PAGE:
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Ready for anything: Emergency responders refine protocols in simulated explosion at Stanford Stadium

Ready for anything: Emergency responders refine protocols in simulated explosion at Stanford Stadium

12947-drill_victims_ffPlanning and practice are two mainstays of any emergency response team. That’s why Stanford routinely conducts emergency drills such as a simulated explosion at Stanford Stadium last week. “Rather than waiting for something you have to lean in and anticipate,” Palo Alto Police Chief Dennis Burns said in a Stanford Report story.

The two-hour drill simulated what it might be like if an explosion resulting in mass casualties occurred in Stanford Stadium. The event helped Stanford Hospital and police test their ability to coordinate a large emergency response effort with volunteers and more than 20 agencies from Santa Clara and San Mateo counties. “The exercise itself confirmed for us what works well and what needs to be fine tuned,” said Stanford Police Chief Laura Wilson.

Since clear and accurate communication is essential in times of crisis, this emergency drill was also used by Stanford’s Office of University Communications to assess their protocol for conveying critical information to the media, patient’s loved-ones, and the Stanford community. From the report:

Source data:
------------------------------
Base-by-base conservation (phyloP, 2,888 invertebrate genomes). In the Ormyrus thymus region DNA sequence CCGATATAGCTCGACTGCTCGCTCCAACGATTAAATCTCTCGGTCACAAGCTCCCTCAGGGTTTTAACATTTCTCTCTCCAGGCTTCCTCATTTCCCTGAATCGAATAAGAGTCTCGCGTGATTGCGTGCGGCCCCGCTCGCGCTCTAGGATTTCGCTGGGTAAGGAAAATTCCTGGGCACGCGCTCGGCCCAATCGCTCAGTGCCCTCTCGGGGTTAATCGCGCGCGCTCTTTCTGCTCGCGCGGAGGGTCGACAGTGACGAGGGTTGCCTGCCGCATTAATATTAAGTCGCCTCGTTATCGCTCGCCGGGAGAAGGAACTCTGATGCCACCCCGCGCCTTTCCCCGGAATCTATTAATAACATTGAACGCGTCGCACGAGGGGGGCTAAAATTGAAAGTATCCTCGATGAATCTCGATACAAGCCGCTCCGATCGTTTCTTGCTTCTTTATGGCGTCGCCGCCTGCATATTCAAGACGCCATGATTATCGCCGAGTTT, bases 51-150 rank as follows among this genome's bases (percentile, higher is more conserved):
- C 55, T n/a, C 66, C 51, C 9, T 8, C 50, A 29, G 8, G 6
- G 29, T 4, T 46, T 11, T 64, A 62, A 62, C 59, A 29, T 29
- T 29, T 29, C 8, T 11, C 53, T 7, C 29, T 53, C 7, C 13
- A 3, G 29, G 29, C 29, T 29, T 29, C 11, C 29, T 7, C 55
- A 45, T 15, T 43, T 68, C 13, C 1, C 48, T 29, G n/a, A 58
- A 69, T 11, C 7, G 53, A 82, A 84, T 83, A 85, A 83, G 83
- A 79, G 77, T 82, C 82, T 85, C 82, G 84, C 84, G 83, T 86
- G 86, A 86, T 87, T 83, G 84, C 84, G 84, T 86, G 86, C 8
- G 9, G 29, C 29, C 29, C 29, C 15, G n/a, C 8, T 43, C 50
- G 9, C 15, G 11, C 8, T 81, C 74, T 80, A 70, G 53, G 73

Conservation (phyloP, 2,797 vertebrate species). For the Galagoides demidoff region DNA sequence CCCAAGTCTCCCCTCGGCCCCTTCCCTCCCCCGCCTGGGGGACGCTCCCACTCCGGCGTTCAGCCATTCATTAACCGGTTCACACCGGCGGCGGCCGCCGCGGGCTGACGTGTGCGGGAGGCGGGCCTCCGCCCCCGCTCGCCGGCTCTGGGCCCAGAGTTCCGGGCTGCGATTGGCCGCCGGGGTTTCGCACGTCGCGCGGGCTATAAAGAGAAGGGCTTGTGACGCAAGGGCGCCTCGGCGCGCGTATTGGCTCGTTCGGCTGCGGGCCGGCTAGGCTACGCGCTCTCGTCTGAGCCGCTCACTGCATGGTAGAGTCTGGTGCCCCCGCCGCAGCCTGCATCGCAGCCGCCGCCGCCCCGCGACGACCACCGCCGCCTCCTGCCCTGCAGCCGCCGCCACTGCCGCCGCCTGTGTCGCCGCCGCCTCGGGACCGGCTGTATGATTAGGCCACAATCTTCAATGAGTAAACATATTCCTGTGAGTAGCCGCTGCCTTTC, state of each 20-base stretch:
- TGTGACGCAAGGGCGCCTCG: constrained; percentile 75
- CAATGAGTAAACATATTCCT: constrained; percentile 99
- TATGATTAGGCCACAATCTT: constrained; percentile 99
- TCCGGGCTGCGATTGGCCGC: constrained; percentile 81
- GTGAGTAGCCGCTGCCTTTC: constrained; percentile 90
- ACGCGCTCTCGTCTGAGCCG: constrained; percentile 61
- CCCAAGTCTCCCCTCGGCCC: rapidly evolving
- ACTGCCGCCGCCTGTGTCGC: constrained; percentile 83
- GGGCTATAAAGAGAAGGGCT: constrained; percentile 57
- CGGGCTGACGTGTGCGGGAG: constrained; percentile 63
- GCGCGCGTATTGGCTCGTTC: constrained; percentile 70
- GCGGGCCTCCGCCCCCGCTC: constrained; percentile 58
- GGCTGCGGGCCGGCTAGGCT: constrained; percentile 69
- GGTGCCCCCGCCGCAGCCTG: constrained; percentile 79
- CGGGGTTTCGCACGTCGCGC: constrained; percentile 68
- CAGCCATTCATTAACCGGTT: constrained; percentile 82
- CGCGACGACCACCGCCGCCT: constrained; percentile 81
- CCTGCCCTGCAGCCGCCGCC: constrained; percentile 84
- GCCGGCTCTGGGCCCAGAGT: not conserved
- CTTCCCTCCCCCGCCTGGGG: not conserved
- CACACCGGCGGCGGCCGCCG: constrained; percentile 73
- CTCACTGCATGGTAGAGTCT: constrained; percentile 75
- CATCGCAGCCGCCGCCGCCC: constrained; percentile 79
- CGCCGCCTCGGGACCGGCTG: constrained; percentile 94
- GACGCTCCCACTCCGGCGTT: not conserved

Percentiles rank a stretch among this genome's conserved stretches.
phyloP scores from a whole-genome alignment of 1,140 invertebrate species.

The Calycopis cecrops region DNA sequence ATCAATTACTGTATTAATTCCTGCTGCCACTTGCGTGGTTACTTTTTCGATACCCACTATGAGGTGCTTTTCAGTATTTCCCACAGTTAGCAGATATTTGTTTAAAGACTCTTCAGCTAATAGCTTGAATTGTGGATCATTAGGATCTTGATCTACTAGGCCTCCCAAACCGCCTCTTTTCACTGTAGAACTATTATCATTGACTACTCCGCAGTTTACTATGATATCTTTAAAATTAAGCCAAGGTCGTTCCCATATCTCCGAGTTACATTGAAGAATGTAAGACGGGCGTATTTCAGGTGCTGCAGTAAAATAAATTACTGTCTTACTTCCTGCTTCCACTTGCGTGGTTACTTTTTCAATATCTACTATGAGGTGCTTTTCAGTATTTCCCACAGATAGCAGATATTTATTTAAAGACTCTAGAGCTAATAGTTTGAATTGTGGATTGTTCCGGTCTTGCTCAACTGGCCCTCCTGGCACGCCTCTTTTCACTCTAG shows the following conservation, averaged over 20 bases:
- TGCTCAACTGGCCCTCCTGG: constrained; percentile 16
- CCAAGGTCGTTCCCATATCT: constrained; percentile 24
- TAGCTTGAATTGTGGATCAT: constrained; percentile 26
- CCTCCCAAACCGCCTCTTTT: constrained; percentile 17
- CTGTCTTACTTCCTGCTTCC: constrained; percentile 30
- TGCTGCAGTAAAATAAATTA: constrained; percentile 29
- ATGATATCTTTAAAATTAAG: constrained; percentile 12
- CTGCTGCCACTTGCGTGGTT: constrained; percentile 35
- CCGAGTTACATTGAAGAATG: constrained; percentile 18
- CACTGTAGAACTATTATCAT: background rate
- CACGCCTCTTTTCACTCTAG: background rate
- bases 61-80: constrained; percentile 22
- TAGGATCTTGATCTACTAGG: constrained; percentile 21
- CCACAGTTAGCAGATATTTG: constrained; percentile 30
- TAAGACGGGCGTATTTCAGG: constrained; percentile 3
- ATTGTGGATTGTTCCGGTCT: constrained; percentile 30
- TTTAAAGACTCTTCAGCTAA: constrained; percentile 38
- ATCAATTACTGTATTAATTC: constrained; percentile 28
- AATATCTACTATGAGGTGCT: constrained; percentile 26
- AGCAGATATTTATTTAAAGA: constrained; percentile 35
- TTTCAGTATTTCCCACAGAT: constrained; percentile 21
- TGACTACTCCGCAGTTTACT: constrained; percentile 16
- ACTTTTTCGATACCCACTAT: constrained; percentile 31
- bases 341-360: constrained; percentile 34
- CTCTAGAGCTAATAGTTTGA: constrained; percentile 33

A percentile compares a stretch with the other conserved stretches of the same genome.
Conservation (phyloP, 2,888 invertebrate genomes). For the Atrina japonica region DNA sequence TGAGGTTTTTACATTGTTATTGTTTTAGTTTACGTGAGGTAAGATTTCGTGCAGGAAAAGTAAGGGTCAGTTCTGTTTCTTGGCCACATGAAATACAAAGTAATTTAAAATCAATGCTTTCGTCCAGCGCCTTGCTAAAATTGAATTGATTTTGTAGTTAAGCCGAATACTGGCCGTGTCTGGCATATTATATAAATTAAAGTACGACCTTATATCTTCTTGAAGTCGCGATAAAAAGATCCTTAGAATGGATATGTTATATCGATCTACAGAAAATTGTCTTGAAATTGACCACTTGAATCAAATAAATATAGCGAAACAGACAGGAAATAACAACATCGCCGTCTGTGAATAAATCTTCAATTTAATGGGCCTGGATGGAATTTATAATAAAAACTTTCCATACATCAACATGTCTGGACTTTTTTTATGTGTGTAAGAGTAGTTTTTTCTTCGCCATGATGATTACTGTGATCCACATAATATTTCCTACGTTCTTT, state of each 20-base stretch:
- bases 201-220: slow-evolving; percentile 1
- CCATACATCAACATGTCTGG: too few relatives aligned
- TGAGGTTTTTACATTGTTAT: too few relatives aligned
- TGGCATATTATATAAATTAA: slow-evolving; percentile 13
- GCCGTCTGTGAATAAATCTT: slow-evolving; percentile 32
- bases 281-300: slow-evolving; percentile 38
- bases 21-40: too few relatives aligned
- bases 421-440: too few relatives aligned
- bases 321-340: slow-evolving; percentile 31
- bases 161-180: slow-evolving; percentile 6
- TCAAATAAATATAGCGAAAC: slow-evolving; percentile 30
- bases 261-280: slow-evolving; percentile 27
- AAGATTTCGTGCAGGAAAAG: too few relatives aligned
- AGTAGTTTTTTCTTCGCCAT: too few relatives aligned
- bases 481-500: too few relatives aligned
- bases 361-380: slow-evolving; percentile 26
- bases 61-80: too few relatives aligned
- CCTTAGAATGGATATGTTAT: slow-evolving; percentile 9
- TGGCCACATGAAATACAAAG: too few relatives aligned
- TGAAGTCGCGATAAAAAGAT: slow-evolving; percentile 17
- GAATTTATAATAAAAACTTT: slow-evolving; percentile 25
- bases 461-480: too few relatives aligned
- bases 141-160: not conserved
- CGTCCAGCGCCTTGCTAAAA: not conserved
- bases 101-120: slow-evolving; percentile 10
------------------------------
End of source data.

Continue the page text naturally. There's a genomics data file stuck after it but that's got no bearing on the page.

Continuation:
Kathy Harris, a public safety program manager who planned the exercise, said the components of the drill were identified long before the Boston Marathon emergency and the Asiana Airlines crash at San Francisco International Airport. The scenario was designed to test multiple procedures, including the need to change the command post in the middle of a response and to react to an unstable situation. “This was not a reaction to anything but part of our routine pro-active emergency planning,” she said.

Holly MacCormick is a writing intern in the medical school’s Office of Communication & Public Affairs. She is a graduate student in ecology and evolutionary biology at University of California-Santa Cruz.

Previously: Plane crash creates unexpected learning environment for medical students“Preparation is everything:” More on how Stanford and Packard got ready for the Asiana crashAfter the plane crash: Inside the command center with Stanford Hospital’s chief of staffBehind-the-scenes look at treating SFO plane-crash survivors and “Everyone came together right away:” How Stanford response teams treated SFO plane-crash victims
Photo by L.A. Cicero

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